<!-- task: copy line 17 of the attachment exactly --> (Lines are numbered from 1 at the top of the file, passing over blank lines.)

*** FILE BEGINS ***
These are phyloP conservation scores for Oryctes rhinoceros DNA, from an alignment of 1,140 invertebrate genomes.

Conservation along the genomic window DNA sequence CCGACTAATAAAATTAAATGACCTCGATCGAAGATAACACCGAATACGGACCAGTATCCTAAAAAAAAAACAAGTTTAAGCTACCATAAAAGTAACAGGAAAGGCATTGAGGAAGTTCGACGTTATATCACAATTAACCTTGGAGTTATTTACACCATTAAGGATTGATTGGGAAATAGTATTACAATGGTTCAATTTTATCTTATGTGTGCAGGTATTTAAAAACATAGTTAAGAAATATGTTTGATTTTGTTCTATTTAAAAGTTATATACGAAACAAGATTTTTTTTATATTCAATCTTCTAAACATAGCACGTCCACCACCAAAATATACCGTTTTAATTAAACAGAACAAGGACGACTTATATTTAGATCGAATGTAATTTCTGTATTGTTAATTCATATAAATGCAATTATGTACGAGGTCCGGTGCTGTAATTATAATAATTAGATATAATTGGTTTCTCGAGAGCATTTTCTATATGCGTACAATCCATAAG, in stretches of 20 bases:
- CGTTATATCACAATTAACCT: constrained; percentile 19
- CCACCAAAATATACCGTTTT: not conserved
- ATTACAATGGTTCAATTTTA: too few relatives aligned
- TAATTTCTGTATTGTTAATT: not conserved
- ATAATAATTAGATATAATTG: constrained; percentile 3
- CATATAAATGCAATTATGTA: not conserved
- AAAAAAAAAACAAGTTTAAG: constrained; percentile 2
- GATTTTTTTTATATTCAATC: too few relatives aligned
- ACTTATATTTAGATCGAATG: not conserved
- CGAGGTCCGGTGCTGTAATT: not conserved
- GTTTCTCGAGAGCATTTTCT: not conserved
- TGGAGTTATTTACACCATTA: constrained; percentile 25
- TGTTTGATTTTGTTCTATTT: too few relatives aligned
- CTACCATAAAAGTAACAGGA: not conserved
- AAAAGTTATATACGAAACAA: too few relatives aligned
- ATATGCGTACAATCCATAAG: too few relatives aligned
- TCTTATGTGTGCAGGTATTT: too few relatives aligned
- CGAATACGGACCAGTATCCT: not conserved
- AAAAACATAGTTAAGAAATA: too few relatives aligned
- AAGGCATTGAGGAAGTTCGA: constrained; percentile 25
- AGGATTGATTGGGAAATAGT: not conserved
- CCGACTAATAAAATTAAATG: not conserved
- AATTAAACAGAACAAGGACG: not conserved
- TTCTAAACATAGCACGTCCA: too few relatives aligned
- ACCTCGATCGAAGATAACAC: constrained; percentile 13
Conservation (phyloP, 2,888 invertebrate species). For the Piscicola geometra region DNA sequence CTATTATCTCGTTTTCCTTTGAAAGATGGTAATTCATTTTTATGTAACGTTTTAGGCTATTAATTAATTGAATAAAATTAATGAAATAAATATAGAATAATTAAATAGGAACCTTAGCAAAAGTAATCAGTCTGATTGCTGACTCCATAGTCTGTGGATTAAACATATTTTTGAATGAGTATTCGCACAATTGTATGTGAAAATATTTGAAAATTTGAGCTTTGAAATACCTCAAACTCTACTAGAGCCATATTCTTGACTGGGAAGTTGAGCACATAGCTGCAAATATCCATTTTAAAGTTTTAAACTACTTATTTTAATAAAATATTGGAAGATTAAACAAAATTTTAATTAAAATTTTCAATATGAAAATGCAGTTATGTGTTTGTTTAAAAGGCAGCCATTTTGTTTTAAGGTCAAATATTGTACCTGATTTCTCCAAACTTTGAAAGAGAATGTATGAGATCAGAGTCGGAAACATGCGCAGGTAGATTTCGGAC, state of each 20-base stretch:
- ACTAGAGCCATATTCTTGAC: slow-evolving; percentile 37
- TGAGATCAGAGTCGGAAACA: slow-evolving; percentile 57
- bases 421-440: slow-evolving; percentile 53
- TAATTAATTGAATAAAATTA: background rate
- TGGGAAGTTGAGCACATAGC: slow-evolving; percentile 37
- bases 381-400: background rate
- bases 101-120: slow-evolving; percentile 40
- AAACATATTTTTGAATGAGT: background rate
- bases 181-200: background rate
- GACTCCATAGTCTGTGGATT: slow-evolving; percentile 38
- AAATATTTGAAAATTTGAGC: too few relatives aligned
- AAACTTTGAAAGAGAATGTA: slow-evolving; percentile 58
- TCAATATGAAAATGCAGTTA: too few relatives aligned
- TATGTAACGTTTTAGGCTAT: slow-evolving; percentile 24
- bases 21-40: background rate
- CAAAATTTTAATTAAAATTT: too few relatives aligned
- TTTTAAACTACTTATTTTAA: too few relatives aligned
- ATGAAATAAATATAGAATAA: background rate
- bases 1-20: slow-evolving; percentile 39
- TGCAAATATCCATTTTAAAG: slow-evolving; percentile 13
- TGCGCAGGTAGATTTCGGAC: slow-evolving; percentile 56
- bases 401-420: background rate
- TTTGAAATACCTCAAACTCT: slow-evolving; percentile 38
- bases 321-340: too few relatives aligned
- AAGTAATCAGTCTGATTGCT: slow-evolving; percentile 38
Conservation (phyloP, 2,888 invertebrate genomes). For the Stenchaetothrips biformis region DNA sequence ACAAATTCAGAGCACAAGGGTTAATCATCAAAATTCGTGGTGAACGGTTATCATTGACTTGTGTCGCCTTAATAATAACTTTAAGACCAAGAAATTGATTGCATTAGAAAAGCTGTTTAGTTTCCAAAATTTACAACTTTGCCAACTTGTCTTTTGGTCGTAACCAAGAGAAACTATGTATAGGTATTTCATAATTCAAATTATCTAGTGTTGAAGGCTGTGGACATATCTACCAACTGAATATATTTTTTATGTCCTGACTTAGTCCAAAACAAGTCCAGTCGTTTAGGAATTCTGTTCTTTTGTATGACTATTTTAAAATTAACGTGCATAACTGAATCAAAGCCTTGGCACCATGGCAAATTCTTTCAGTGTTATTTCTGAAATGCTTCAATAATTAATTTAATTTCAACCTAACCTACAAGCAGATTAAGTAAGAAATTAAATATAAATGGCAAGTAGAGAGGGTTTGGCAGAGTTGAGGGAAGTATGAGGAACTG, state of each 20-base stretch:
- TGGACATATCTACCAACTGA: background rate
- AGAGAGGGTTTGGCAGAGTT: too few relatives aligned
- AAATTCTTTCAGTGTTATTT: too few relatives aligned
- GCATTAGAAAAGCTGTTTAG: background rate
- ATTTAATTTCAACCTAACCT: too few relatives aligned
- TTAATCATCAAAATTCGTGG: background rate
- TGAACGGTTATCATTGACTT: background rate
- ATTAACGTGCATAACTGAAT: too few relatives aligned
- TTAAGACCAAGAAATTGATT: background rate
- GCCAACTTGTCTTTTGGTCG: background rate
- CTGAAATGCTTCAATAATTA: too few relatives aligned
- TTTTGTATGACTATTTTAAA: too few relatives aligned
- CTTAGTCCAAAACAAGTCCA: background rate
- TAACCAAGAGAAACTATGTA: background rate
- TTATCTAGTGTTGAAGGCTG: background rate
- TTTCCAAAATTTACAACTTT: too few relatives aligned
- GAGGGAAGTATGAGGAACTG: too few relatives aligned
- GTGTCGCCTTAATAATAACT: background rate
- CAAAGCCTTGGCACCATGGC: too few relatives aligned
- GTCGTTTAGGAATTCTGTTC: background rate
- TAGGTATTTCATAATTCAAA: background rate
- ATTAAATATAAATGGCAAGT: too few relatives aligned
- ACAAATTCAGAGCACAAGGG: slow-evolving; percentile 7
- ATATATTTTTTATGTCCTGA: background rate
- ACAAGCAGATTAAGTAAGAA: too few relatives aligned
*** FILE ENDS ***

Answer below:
- AAAAGTTATATACGAAACAA: too few relatives aligned